A story by A.H Badsha | Translated by Humaira Urmi
When I think of Germany, I inadvertently start talking about the holders and carriers of machine football. Latin American artistic football has also been repeatedly killed by power football.
A statement from English footballer Gary Lineker is very popular in the football world – “22 people run after the ball for 90 minutes in a football game, only Germany wins at the end of the day.” It is clear from the German record that the word is not a lie!
Germany is the second-highest four-time World Cup-winning team (jointly with Italy) after Brazil. No other team has reached the World Cup final like Germany (eight times). They have played in the semifinals for the thirteenth time!
The Germans have won the title three times, the second time three times, and the third time three times by participating in the fight for continental supremacy fourteen times. The three-time Confederations Cup champion is once the champion and the third is once the Diamond Shafts.
Brazil exports the most footballers in the world. Brazil has been named FIFA Player of the Year 12 times since 1990. Brazil is the highest participating team 21 times in the history of the World Cup (2nd highest 16 times Germany).
So far in the FIFA rankings, Brazil is first 14 times, 6 times 2nd, and 3 times 3rd. The common saying in football is, “Football was born by the English, Brazil gave it its fullness.” In football, Brazil vs. Germany means a fight to outdo each other.
The World Cup or the fight to be the best in their own continent, these two teams have different views However, the two teams have a lot in common in one place. That is, the duo, who dominate football, have won only one gold medal at the Olympics.
History has shown that so far the Olympics have hosted a total of 26 boys’ football tournaments. Where Brazil’s highest achievement before winning the elusive Olympics at home was winning three silver medals.
The Brazilian team had to give up hope of winning gold after losing in the finals to France in 1964 and the former Soviet Union in 1968. Selesaora also came very close to winning gold in the 2012 London Olympics.
But at the last moment, he lost his temper. Finally, in 2017, the five-time world champion team, led by Neymar, tasted Olympic victory for the first time at home.
Brazil is the reigning Olympic champion, while the German title drought is getting longer and longer. Germany has won only one gold medal at the Summer Olympics before the fall of the Berlin Wall.
After the East German team won gold at the 1976 Montreal Olympics, the Die Manshafts never won a medal in the junior sport. Germany once came very close in 2016, but lost to host Brazil in the tiebreaker of the service, breaking the dream of the most successful team in Europe. Is it only Brazil or Germany?
Other big powers have big regrets in boys’ Olympic football. Among the World Cup-winning teams, no team has won more than one gold medal in the boys’ Olympics except Great Britain, Argentina and Uruguay.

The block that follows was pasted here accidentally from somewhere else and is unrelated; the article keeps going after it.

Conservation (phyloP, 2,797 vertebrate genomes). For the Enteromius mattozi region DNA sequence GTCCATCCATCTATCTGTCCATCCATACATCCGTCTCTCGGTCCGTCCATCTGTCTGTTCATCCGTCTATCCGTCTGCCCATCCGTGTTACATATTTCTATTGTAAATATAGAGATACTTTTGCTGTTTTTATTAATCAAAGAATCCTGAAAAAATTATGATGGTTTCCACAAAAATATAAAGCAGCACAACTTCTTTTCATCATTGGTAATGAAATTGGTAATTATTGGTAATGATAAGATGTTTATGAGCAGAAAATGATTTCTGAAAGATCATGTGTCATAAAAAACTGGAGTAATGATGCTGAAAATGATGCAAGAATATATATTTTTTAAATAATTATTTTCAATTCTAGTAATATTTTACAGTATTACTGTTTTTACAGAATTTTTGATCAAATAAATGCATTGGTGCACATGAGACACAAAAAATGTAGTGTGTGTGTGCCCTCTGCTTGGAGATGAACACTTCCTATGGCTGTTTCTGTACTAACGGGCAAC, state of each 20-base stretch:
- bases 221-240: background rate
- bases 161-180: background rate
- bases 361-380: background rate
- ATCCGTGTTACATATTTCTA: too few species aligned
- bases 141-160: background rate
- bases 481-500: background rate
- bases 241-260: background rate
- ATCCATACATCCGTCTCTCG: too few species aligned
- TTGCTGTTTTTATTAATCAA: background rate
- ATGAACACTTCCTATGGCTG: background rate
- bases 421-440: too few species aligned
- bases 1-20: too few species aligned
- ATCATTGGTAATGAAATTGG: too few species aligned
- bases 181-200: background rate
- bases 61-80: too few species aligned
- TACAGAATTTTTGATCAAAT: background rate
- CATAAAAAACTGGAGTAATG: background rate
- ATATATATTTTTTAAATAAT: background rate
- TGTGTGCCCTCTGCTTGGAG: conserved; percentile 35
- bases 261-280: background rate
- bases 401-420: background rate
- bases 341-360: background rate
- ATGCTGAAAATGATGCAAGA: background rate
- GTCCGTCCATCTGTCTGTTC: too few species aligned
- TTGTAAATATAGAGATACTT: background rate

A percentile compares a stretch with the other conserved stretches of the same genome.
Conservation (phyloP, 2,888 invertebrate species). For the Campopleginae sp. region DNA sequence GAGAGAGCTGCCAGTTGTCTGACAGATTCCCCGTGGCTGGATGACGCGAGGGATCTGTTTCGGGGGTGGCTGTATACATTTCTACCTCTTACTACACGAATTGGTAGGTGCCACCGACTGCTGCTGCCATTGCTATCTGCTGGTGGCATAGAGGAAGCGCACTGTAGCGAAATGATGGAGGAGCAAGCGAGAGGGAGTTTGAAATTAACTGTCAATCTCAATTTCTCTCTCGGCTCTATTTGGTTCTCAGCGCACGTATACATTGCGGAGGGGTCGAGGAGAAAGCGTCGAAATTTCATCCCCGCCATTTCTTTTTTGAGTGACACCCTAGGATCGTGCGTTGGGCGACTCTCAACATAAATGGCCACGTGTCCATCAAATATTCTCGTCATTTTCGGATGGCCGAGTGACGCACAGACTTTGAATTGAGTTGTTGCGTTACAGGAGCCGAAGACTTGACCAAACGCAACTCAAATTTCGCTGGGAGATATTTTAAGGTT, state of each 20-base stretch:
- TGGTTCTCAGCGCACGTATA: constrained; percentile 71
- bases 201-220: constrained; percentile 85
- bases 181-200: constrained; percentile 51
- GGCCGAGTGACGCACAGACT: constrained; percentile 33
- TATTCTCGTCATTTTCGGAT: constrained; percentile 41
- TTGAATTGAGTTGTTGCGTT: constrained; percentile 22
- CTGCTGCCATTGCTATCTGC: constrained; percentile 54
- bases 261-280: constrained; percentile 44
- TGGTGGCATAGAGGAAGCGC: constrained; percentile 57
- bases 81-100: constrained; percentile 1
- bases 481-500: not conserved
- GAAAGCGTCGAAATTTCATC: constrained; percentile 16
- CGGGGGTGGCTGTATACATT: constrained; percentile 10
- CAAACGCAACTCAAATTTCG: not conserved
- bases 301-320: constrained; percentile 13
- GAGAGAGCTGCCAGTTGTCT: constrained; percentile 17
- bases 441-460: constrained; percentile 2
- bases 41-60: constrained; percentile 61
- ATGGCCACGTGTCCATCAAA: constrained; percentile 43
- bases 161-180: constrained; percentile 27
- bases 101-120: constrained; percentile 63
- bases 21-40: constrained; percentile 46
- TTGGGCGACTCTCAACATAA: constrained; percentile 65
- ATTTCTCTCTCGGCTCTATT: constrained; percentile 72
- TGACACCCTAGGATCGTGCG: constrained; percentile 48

Italy, the four-time world champion in the “Greatest Show on Earth” Olympics, has been the best only once, in that 1938 edition. France also won the medal once, in 1984. Spain, the most influential country in football in this century, won once, in 1992.
Reviewing the history of boys ‘Olympic football, it can be seen that the relatively small teams are in a very good position in the boys’ maharan. Hungary, the magical maggie of the once-responsive football team Perenc Puskas, is a little ahead.
Hungary is the most successful team in the Olympics. The team, which has never won a World Cup, has won five Olympic gold and three bronze medals in 1952, 1964, and 1968, as well as silver and bronze medals.
Great Britain is not far behind in football, they have won three gold medals on par with Hungary. Argentina is one of the most successful football teams in the Olympics.
The country, which last won Olympic gold in 2008 with Lionel Messi and Sergio Aguero, also won a medal in 2004. The Akashi-Nils are the only team to win Olympic gold medals back-to-back in this century. Argentina’s medal tally is higher than that of Great Britain, which is second in the boys’ Olympic football.
In addition to winning two Olympic gold medals, Diego Maradona’s country has also won two more silver medals. Uruguay, the first World Cup winner, has also won two Olympic gold medals.
There is one gold each in Yugoslavia, Spain, Italy, Poland, France, Nigeria, Czechoslovakia, Sweden, Belgium, Canada, Cameroon, Mexico, East Germany and Brazil. Brazil is the most successful team to win gold at the Olympics.
Even in terms of medals, Brazil is the most successful team in the competition. The team that won the elusive Olympic gold in 2016 has finished fourth in the competition, in addition to three silver medals and two bronze medals.
In all, Brazil has won a maximum of eight medals in Olympic football. In addition to Hungary’s drawn-out reign in the 1950s, the Olympics have seen a number of relatively weaker smaller teams become champions in the last 50 years. Poland won gold in Olympic football for the first time in 1972.
Teams such as Czechoslovakia, the Soviet Union, Nigeria, Cameroon and Mexico also won gold medals at the Olympics. Only Argentina, France, East Germany, Spain and Brazil have won Olympic gold medals. So the question is, why do football’s superpowers lag behind the relatively weaker teams in the boys’ Olympics?